The Spiritual Significance of Music, book review from my personal spiritual perspective.
Now I was very excited to see this project online. The title of the book and the energy of Justin beamed off my computer screen in lightness. So much so that I had to connect with him and do an interview.
But upon further review of the book I can’t say the same for all the artists included in this publication.
I understand that the author, Justin St. Vincent wanted to remain neutral in his believes and cover a wide range of music.
But I am very surprised to see a numerous presence of death metal bands with names like Faith No More, Atheist, Demon Hunter, Cannibal Corpse, Enslaved, EYEHATEGOD, and Death Star, they don’t sound like spiritual music to me. Or lets just say these bands don’t seem to have very positive music.
But that is not what this book is about. It is about the musician’s interpretations of how they believe music is spiritual. Not necessarily their own music’s spiritual messages.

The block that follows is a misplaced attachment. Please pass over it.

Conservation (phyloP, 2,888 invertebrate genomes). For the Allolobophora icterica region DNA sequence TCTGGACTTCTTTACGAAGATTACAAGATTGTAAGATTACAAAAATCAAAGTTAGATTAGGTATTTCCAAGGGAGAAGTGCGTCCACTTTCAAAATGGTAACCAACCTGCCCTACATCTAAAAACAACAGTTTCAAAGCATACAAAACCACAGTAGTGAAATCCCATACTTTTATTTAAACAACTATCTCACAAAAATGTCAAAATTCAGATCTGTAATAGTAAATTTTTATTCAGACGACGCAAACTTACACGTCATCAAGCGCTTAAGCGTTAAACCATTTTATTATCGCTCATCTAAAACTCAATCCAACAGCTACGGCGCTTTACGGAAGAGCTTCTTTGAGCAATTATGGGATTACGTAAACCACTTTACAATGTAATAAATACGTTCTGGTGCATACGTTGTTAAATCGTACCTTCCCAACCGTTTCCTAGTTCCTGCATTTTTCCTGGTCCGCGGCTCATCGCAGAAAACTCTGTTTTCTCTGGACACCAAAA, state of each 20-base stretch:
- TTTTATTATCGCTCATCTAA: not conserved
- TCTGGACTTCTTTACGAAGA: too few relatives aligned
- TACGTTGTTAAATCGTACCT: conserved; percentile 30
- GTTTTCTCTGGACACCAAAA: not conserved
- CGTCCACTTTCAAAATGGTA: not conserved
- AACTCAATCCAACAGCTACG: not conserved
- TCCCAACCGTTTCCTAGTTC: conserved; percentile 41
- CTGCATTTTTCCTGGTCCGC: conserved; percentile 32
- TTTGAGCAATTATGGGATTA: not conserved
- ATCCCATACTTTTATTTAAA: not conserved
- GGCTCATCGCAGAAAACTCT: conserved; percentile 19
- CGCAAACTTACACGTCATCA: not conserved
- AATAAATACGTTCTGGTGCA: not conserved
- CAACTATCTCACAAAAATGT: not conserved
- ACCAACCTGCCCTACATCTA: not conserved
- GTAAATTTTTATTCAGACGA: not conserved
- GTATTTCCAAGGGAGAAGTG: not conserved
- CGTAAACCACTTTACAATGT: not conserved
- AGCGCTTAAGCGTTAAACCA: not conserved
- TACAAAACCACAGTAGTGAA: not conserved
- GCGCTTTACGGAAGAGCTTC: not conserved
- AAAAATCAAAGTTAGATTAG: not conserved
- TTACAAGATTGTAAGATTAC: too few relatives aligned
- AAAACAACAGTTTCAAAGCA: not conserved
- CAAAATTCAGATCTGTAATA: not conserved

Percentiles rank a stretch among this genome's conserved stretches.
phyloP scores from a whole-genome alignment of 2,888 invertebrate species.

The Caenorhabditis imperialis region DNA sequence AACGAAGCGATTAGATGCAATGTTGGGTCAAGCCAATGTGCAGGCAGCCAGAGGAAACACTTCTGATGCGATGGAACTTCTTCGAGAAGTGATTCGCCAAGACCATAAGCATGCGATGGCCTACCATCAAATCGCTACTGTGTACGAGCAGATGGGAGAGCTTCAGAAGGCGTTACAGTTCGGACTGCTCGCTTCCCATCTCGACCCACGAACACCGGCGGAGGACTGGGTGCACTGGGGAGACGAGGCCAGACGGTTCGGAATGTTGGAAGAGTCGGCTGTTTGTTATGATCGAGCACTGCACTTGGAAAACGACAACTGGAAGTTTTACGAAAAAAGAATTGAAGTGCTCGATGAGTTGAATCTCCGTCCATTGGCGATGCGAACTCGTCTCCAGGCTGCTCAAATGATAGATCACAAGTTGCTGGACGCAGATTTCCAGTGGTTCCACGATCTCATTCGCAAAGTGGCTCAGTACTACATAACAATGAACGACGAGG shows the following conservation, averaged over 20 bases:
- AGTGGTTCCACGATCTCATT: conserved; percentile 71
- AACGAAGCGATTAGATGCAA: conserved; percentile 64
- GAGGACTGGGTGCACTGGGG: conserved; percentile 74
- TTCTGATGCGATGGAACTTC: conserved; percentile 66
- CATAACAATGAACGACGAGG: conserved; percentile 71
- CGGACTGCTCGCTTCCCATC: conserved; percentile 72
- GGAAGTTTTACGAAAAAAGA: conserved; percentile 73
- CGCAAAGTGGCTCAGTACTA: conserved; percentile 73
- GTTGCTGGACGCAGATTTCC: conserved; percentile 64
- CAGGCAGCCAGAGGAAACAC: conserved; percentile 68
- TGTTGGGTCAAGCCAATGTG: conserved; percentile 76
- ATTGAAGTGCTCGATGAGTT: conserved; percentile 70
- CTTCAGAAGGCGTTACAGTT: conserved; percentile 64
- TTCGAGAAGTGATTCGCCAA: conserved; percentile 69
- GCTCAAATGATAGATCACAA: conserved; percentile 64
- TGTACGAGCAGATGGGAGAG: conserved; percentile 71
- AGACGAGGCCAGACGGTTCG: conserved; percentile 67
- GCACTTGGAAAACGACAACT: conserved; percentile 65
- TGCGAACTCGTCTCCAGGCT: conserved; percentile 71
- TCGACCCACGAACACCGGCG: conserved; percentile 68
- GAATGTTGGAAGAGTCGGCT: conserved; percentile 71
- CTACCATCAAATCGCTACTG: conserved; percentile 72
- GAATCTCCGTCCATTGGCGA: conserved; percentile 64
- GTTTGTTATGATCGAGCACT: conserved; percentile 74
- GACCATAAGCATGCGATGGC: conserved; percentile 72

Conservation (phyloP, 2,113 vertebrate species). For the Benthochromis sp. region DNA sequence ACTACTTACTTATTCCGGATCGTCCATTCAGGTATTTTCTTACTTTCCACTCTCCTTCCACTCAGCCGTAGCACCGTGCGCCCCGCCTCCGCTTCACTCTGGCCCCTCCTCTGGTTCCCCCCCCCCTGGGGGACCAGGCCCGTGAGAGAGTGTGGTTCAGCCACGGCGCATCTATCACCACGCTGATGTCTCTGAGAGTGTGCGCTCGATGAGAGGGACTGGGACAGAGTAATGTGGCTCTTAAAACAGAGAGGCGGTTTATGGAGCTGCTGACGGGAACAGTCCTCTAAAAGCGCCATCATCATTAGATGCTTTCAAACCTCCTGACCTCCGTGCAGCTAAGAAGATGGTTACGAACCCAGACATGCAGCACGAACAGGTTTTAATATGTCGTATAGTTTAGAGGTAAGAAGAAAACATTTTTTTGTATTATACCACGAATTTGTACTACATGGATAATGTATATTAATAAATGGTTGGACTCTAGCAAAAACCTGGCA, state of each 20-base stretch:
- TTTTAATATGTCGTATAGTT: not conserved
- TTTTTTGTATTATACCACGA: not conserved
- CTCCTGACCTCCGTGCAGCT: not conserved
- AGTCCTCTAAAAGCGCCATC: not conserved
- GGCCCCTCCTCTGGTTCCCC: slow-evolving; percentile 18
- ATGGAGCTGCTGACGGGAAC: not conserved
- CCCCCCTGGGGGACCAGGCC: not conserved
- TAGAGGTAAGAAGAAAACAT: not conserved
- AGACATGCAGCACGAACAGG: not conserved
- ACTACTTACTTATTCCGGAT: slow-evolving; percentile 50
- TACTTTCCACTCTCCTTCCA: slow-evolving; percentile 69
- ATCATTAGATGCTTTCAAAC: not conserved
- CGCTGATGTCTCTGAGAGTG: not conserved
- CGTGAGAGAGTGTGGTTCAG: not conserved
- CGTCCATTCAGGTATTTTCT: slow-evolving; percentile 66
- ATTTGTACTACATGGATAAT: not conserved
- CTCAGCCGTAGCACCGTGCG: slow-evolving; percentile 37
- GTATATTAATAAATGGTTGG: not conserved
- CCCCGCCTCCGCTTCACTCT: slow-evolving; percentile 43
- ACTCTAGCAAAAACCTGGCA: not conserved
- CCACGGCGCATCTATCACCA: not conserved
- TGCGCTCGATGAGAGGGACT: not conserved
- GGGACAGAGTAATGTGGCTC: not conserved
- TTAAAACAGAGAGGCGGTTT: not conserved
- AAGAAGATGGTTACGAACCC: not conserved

Personally I would have loved to read more about conscious artists who create spiritual music, but once again that is not Justin’s part of the puzzle.
With that being said I did enjoy the interviews from the following artists, Ravi Shankar, Michael Franti, and Scott Johnson.
My views on spiritually significant music are more inline with what that of the band, Everyday Sunday. “I believe music was created to glorify God. Unfortunately, not everyone that creates music does so to glorify God or please Him with what they are doing. A lot of the time, things people write can be just the opposite.” – Trey Pearson, Vocalist.
Music can carry calm or chaos. It can be soothing or sinful. Music can cast a spell or a blessing. All I am saying is to use caution with what types of energies are coming from each band within the messages they have to say in this book.
Music is energy. And music just like light and dark energies work the same; it’s all about what you resonate with. Which do you choose?